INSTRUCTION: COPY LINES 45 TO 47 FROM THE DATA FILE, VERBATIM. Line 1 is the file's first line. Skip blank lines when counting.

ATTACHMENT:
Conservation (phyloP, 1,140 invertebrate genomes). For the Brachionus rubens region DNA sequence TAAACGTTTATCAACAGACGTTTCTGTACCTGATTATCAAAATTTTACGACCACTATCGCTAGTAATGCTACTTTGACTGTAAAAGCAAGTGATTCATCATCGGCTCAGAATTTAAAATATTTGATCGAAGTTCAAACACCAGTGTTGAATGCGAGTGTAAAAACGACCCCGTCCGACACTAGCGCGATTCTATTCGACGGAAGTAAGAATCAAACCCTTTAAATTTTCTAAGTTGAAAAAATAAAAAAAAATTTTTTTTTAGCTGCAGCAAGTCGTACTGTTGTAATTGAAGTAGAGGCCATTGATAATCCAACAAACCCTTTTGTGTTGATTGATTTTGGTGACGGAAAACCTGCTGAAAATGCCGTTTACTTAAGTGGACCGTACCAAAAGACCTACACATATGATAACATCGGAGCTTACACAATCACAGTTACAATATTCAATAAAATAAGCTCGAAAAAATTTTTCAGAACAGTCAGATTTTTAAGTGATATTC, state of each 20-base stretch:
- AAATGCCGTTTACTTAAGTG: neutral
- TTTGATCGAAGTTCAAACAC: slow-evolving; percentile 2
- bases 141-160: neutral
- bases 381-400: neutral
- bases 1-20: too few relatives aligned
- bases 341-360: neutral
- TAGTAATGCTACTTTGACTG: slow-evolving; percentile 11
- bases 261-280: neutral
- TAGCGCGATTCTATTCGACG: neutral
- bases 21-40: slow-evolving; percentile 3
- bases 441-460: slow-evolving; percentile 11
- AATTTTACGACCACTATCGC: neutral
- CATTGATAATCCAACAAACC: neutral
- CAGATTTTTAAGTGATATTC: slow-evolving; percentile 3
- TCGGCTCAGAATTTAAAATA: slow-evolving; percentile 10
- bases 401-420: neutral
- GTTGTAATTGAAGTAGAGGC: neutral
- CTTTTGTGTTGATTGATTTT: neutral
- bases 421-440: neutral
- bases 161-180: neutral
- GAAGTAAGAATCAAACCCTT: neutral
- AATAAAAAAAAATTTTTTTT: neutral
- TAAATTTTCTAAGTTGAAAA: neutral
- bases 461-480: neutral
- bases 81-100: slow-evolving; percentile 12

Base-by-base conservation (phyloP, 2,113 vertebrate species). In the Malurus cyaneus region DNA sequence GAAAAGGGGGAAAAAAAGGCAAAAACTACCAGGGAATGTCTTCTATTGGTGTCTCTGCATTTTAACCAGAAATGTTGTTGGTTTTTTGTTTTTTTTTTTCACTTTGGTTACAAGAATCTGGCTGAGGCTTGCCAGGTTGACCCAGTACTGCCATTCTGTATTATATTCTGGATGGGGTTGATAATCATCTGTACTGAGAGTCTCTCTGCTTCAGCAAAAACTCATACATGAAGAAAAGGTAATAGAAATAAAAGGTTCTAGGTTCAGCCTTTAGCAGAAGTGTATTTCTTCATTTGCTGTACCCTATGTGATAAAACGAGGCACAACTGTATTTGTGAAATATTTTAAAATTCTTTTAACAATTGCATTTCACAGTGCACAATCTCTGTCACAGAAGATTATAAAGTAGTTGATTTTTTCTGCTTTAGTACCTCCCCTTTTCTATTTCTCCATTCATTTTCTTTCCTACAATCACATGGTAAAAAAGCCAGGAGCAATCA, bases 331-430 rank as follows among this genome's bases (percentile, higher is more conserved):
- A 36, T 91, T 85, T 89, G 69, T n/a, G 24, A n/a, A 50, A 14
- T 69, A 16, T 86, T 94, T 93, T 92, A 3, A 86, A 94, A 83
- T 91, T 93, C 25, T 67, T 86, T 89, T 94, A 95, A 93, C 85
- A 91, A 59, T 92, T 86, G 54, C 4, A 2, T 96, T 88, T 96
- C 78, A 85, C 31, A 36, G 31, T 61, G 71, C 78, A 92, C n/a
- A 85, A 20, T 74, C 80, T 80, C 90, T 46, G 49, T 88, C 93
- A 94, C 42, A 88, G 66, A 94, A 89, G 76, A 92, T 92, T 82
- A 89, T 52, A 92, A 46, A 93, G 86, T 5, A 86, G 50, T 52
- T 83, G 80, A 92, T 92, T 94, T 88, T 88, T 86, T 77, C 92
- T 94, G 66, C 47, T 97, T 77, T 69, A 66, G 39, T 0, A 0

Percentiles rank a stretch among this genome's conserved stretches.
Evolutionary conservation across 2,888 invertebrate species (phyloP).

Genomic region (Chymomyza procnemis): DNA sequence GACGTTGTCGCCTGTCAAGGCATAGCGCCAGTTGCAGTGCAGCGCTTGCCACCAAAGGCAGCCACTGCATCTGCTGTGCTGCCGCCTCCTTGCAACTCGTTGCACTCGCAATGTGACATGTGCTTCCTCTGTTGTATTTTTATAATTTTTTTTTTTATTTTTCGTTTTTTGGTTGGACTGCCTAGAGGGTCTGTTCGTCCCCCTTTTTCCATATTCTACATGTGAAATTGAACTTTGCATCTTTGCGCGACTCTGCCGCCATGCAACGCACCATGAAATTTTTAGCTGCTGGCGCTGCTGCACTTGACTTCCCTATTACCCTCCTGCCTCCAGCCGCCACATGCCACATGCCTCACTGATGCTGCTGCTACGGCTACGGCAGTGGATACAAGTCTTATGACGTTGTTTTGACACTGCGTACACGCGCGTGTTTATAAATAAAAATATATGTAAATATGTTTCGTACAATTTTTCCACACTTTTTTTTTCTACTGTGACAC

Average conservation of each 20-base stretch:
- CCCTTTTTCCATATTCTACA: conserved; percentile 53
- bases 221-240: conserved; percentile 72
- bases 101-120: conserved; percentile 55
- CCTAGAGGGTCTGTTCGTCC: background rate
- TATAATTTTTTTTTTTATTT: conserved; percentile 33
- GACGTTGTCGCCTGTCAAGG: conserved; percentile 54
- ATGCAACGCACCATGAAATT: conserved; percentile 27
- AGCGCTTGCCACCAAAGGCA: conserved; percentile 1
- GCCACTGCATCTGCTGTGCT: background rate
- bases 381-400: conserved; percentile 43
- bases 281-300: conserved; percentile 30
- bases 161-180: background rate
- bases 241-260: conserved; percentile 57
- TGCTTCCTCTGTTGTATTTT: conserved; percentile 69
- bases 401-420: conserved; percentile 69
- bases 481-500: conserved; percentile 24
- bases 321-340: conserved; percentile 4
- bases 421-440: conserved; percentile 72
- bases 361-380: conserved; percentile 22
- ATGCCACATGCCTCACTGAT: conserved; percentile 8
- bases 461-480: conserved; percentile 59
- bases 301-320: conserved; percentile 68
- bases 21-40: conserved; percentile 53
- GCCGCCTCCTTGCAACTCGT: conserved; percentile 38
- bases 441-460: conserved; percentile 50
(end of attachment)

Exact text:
- CCTAGAGGGTCTGTTCGTCC: background rate
- TATAATTTTTTTTTTTATTT: conserved; percentile 33
- GACGTTGTCGCCTGTCAAGG: conserved; percentile 54